"Democrats have to capitulate to GOP demands for the 8-hour work day, meal breaks, looser environmental regulations, permanent budget cuts and a stiff spending cap, among other things.

Then, and only then, will Republicans come to the table to discuss -- but not necessarily agree to -- new taxes"



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How do California's Republicans think California should solve the state's budget crisis, which results from people being laid off and losing their houses?  They are demanding nothing less than mass layoffs of state employees. 

Every single budget compromise that has been negotiated has been rejected by the Republicans. They say there is one, and only one, budget solution they will vote for: mass layoffs of state employees and contractors.  They want the state's teachers fired, construction employees fired, firefighters fired, DMV workers fired, medical workers fired and mass firings from the rest of the state's departments.  And when they are done with that they demand cutbacks in medical care for the elderly, disabled, blind, and everyone else.

How are they getting away with this? 

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In Santa Clara County they want to extend Bay Area Rapid Transit down to San Jose.  To fund this they put Measure B, a 1/8 cent sales tax, on the ballot.  In California all tax measures must pass by a 2/'3 margin and on Election Day the voters approved Measure B by a 2/3 margin.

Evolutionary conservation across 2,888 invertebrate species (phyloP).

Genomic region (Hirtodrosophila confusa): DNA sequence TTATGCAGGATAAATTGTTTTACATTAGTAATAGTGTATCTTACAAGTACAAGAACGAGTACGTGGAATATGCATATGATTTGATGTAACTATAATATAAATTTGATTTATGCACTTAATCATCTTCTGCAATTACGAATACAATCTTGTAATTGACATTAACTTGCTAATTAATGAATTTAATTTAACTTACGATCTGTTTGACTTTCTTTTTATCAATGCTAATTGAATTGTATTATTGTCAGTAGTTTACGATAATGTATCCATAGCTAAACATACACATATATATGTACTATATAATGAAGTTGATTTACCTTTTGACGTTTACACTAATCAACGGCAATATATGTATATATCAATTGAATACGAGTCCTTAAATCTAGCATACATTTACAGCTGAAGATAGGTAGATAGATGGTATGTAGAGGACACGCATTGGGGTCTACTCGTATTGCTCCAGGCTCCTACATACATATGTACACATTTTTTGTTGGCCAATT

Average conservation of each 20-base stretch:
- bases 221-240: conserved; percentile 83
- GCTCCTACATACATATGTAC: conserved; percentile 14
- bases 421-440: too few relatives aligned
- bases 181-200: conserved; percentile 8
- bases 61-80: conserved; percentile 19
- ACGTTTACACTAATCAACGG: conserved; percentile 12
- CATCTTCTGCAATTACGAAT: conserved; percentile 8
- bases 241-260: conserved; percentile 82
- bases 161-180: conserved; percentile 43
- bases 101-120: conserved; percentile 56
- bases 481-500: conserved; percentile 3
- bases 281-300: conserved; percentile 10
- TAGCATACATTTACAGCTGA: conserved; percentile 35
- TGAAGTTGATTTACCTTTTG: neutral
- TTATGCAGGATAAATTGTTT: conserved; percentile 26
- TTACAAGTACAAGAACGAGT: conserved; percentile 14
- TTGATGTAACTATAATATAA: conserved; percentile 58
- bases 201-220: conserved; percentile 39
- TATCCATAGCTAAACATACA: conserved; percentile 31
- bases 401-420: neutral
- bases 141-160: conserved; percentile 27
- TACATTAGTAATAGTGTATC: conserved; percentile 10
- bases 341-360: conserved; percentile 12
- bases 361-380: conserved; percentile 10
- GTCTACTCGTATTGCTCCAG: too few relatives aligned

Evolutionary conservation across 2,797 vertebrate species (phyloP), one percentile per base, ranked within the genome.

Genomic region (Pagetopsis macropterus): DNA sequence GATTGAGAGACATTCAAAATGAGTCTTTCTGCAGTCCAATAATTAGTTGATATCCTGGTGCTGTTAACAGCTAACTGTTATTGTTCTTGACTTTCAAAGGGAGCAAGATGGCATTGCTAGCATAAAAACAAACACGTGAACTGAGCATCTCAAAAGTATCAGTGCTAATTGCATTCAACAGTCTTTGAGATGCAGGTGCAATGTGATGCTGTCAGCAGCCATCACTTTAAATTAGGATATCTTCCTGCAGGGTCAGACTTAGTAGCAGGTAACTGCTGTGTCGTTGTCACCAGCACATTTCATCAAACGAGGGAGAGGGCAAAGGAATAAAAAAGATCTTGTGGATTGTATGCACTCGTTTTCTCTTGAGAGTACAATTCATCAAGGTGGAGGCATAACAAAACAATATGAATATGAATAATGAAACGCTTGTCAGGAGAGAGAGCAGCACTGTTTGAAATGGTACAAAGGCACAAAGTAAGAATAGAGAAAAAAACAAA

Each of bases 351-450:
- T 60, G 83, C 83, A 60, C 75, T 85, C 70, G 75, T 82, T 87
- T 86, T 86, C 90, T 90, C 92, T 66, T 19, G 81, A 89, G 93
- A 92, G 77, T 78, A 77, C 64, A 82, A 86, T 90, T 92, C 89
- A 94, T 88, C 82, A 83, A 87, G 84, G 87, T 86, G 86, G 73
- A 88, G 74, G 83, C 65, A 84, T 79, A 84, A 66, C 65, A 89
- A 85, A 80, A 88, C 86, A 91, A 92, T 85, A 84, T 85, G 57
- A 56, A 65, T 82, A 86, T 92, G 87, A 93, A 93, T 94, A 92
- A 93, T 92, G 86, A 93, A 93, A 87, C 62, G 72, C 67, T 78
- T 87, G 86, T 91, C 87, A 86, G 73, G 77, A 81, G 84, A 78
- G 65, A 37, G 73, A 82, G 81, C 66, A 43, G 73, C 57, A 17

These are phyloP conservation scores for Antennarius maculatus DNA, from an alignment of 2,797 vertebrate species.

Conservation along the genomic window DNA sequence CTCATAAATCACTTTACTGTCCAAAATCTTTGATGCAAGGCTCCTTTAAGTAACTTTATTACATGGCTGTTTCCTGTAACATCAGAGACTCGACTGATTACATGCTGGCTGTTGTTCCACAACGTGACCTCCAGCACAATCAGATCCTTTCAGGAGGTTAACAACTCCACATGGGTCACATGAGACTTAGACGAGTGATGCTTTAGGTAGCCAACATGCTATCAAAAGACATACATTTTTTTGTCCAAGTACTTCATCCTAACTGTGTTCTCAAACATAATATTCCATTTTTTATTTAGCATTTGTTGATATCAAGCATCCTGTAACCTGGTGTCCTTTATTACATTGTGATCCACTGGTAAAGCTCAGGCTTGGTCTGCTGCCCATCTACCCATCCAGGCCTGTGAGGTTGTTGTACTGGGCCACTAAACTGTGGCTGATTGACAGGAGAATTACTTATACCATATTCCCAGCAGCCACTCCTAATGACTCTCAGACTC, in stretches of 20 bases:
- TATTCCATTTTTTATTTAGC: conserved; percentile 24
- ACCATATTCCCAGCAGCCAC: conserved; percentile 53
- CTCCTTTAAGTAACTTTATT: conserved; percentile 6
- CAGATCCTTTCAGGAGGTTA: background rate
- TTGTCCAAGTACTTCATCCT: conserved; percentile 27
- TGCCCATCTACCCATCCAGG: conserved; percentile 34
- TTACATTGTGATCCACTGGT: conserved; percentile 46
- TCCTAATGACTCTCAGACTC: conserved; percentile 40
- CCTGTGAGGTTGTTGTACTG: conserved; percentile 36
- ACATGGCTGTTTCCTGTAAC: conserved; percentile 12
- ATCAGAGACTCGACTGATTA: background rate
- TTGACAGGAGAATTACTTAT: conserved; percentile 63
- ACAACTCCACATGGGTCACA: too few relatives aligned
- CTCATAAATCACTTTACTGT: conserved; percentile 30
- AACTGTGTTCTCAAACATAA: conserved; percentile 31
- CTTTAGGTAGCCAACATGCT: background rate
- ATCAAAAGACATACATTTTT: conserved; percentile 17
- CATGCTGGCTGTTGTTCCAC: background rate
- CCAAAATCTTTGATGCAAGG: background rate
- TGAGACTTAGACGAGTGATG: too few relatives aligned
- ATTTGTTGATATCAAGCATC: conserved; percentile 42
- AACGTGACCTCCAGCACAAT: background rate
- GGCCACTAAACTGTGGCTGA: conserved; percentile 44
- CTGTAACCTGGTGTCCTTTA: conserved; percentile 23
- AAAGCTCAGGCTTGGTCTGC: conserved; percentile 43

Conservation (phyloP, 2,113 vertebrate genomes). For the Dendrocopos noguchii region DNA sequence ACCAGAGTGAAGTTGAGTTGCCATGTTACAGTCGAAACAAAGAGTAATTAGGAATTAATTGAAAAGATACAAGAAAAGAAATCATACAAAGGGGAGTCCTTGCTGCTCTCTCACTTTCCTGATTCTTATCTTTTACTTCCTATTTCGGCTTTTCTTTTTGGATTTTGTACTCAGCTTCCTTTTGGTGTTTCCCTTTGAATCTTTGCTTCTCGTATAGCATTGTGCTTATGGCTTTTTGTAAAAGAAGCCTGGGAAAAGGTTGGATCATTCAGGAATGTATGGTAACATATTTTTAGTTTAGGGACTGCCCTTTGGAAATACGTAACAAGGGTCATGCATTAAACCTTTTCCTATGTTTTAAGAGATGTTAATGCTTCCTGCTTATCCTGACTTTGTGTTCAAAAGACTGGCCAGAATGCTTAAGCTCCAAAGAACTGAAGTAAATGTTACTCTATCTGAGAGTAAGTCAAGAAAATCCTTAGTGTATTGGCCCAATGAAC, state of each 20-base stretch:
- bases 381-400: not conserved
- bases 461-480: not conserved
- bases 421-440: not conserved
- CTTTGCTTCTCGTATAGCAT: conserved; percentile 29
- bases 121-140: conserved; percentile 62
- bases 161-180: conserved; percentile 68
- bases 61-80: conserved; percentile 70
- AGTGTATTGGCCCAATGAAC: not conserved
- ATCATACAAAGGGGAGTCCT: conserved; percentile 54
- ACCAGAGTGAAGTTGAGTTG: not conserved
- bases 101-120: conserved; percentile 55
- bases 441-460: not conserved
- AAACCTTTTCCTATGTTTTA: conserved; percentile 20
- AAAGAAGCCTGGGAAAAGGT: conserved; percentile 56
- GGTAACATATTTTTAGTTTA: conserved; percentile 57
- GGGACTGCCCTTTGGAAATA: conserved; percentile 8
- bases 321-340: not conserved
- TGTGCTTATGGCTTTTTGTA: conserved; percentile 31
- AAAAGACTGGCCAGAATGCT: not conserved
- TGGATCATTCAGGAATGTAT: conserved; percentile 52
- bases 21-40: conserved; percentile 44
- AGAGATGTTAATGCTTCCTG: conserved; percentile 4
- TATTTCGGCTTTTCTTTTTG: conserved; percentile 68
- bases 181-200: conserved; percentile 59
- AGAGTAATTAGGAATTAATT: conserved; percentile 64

That would be the end of it, except the vote was very close to exactly 2/3.  For several days it looked as though the measure would fail because it reached a few votes short of exactly 66.66% but when the last ballot was counted the result was 66.78% in favor.  So in the face of a 2/3 vote by the people, a group sued to block certification pending a recount.  Yes, with 2/3 of the public voting for this, a group sued to stop it!

My observation is that this demonstrates something important about the "anti-tax" forces in our state.  Their intent is to hobble our democracy and thwart the will of the people.  It is time for us to take back democracy and return majority vote to tax measures!   

It is nearly impossible to get 2/3 for anything, ever, in an election.  Clearly this 2/3 requirement is about hobbling democracy, not protecting rights.  The public wanted to bring BART to San Jose.  A remarkable 2/3 voted for this, yet a group sues based on the count being close to exactly 2/3.  And in our state legislature the budget process has completely broken down as a 1/3 minority blocks every budget, every compromise and every last attempt to pass sensible measures to run our state!  We are now in a "Fiscal Emergency," cutting back our schools and laying people off during a recession.  This is exactly the opposite of what we should be doing and of what the public wants, but there is no choice because we are hobbled by rules that anti-government extremists managed to sneak past misinformed voters decades ago.